Pope Paul has breathed new life into two Vatican organisations set up experimentally to promote initiatives charted by Vatican Council II, by giving them new constitutions and a permanent status.
The most fundamental changes, contained in two papal "motu proprio" decrees, concern the Council of the Laity. A "motu proprio" decree is one issued by a Pope on his own initiative.
Pope Paul has raised the council to the level of a "quasicongreg.".ion" with important new re; •Insibilities regarding Church laws on the laity and the settlemet if disputes involving the laity.
In a second decree, Pope Paul clarified the part to be played by the Pontifical Commission for Justice and Peace. The decree broadens the competence of the commission, which was set up as a papal study centre and watchdog in the field of human rights.
But it also requires the commission to get clearance from the papal Secretariat of State before making any statements on specific violations of human rights.
The decrees call for both the council and the commission to be headed by separate cardinalpresidents resident in Rome. They were both previously headed by Cardinal Maurice Roy of Quebec.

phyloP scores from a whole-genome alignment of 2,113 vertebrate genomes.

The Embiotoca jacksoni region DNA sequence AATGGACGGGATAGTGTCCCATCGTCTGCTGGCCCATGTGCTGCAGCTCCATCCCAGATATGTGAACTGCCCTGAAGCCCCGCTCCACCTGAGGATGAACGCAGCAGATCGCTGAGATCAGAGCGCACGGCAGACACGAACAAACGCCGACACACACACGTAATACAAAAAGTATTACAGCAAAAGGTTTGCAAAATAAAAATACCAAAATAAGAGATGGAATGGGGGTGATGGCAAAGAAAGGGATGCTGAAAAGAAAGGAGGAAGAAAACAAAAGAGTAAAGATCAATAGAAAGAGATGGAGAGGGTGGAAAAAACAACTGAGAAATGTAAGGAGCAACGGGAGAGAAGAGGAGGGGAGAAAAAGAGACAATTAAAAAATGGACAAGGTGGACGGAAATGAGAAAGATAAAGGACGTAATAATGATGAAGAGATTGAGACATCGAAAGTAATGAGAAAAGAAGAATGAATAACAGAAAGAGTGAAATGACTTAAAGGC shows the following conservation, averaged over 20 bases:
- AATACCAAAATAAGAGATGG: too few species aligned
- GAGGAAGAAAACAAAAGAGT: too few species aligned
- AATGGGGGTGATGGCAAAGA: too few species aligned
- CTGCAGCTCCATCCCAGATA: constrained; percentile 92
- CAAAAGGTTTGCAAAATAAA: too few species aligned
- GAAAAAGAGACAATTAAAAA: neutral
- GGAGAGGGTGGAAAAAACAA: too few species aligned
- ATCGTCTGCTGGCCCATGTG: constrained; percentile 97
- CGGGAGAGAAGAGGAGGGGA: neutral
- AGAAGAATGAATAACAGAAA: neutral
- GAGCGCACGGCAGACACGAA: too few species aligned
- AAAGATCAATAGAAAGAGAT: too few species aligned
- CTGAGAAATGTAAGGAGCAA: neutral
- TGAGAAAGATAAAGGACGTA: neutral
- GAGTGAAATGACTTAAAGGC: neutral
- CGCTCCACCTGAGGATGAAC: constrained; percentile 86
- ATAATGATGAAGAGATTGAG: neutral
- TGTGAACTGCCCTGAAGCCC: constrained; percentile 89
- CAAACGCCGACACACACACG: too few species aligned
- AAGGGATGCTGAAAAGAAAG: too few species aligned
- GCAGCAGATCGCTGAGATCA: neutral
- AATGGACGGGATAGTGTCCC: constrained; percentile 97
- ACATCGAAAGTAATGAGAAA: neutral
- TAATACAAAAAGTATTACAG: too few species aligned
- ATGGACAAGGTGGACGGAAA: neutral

Newly-created Cardinal Opilio Rossi, aged 66, will take over the presidency of the Laity Council. Born in New York City, Cardinal Rossi was papal nuncio to Austria before being named to the College of Cardinals.
The Justice and Peace Cornmission will be headed by African Archbishop Bernardin Gantin, aged 54. Archbishop Gantin, former head of the Cotonou, Dahomey, archdiocese, has been vice president of the Justice and Peace Commission for almost a year.
Archbishop Gantin is believed to be the first black African to head a major office of the Roman Curia, the Church's central administrative body. The Pope also ordered that the committee for the family should be incorporated within the newly restructured Pontifical Council for the Laity.